Our loyal readers (Hi Mom!) know all about Captain America's tie-ins with Dunkin' Donuts and Norton Anti-Virus. They've been riveted by the search for Captain America's leather jackets. They've ridden along on Captain America's Harley-Davidson deal.
Now, as Captain America: The First Avenger heads into its opening weekend — poised, it seems, to unseat the mighty Harry Potter juggernaut — we bring you more news of how Marvel has powered up brands for the Captain's Comic-Con timed big-screen debut ... and a little somethin' somethin' about who's been cozying up to Friends with Benefits on its first weekend date with moviegoers.
First, to the mighty Captain. A recent entry of the Marvel Comics webisode "What The--?" (above) completely revolves around the Harley-Davidson brand, even using it as the punchline for the comedic series:
But Captain America and his chopper aren't the only brands at the box office this week.
In a review of Friends With Benefits, Reuters comments that "the only thing that distinguishes Friends with Benefits from every other movie out there" is how "its characters peck away on Sony Vaio computers, lovingly shown in close-up, rather than on Apple Macs." Seriously. The reviewer then explains the rationale — "Screen Gems, which is releasing 'Friends,' is owned by the Sony Corp."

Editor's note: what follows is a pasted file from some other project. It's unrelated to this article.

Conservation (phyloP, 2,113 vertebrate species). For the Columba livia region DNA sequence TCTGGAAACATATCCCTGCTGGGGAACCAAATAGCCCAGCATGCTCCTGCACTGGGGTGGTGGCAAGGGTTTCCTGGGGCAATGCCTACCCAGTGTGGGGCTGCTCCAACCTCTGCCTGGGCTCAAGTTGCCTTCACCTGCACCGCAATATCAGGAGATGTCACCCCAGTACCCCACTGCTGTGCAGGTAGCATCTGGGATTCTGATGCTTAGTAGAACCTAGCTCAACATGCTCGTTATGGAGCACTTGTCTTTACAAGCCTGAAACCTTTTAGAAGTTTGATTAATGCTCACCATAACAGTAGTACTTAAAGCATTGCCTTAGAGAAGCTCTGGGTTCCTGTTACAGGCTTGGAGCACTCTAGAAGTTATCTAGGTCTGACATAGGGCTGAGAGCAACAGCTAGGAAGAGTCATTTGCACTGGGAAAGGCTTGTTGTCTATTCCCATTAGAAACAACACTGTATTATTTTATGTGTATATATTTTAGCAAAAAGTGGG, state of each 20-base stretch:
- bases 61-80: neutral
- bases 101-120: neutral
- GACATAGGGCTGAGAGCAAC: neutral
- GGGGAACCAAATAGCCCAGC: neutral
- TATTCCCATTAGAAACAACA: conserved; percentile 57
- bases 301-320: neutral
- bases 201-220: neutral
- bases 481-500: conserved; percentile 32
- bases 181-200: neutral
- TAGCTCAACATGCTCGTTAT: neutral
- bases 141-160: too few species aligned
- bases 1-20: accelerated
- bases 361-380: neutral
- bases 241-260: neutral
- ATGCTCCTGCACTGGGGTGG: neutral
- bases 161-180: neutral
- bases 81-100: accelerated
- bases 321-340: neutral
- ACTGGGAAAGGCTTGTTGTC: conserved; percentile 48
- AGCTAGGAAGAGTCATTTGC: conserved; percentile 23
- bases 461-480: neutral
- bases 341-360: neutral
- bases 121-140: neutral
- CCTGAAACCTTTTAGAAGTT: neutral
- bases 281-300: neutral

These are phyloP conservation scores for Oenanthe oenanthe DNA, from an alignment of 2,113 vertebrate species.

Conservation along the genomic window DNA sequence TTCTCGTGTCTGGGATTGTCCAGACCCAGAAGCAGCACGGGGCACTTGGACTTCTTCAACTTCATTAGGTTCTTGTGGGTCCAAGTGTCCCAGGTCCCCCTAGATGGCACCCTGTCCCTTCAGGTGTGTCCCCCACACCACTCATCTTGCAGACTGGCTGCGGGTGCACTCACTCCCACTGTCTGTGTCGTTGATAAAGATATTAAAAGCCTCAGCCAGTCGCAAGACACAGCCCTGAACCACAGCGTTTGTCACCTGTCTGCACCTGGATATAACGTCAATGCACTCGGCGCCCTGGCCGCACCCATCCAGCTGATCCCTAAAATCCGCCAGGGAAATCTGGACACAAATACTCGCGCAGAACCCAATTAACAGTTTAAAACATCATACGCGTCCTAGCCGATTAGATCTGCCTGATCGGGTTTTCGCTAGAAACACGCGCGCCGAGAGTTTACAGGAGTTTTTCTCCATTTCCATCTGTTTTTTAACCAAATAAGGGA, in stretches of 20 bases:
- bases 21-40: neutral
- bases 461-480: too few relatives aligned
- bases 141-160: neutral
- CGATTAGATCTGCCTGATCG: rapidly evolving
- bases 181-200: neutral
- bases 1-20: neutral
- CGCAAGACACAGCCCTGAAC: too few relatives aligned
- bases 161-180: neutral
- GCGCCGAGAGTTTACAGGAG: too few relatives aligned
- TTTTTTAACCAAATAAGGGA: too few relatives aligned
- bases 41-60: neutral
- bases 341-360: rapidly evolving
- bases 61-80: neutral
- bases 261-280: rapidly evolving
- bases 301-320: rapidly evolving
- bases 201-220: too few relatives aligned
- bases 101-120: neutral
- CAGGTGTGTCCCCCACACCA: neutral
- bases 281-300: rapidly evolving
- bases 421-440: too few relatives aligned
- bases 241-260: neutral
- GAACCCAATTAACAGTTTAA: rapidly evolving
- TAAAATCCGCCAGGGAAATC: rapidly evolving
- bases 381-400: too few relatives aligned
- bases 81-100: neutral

The reviewer may have dashed out for popcorn, then, during this scene:
We'll be interested to see how prominent Sony's Vaios are during the film, proving yet again that even when computing brands buy into a film, they still cannot keep Apple out. The same was true for Transformers: Dark of the Moon and Lenovo.
Apple and Sony aren't the only brands in Friends With Benefits. There's Texan-brewed Shiner Bock beer:
... while GQ magazine crashes the date to become a major plot point in the film:
GQ did not let this opportunity go to waste, inviting Justin Timberlake to "meta-edit" a piece in the magazine about him playing a GQ editor in the movie.
It's noteworthy that Timberlake is probably more comfortable in GQ than playing a GQ editor. The magazine called him one of the 10 most stylish American men in 2009 when he graced its cover, something he has become accustomed to, having been the GQ cover guy in 2004 and 2006.
When it came to promoting this particular GQ-product placing Timberlake film, GQ went for a different cover star, placing co-star Mila Kunis and the world's most recognizable straw on its cover with a little product placement of her own.
Looking ahead, Monday marks the kick-off to one of the biggest movie studio brand takeovers in recent history: yes, kids, it's Smurfs Week in New York, the setting for Sony's upcoming live-action/animated feature. They won't literally paint the Big Apple blue, however; that honor was reserved for the Spanish town of Juzcar, which allowed itself to be painted blue for Sony Pictures' Global Smurfs Day local marketing event last month.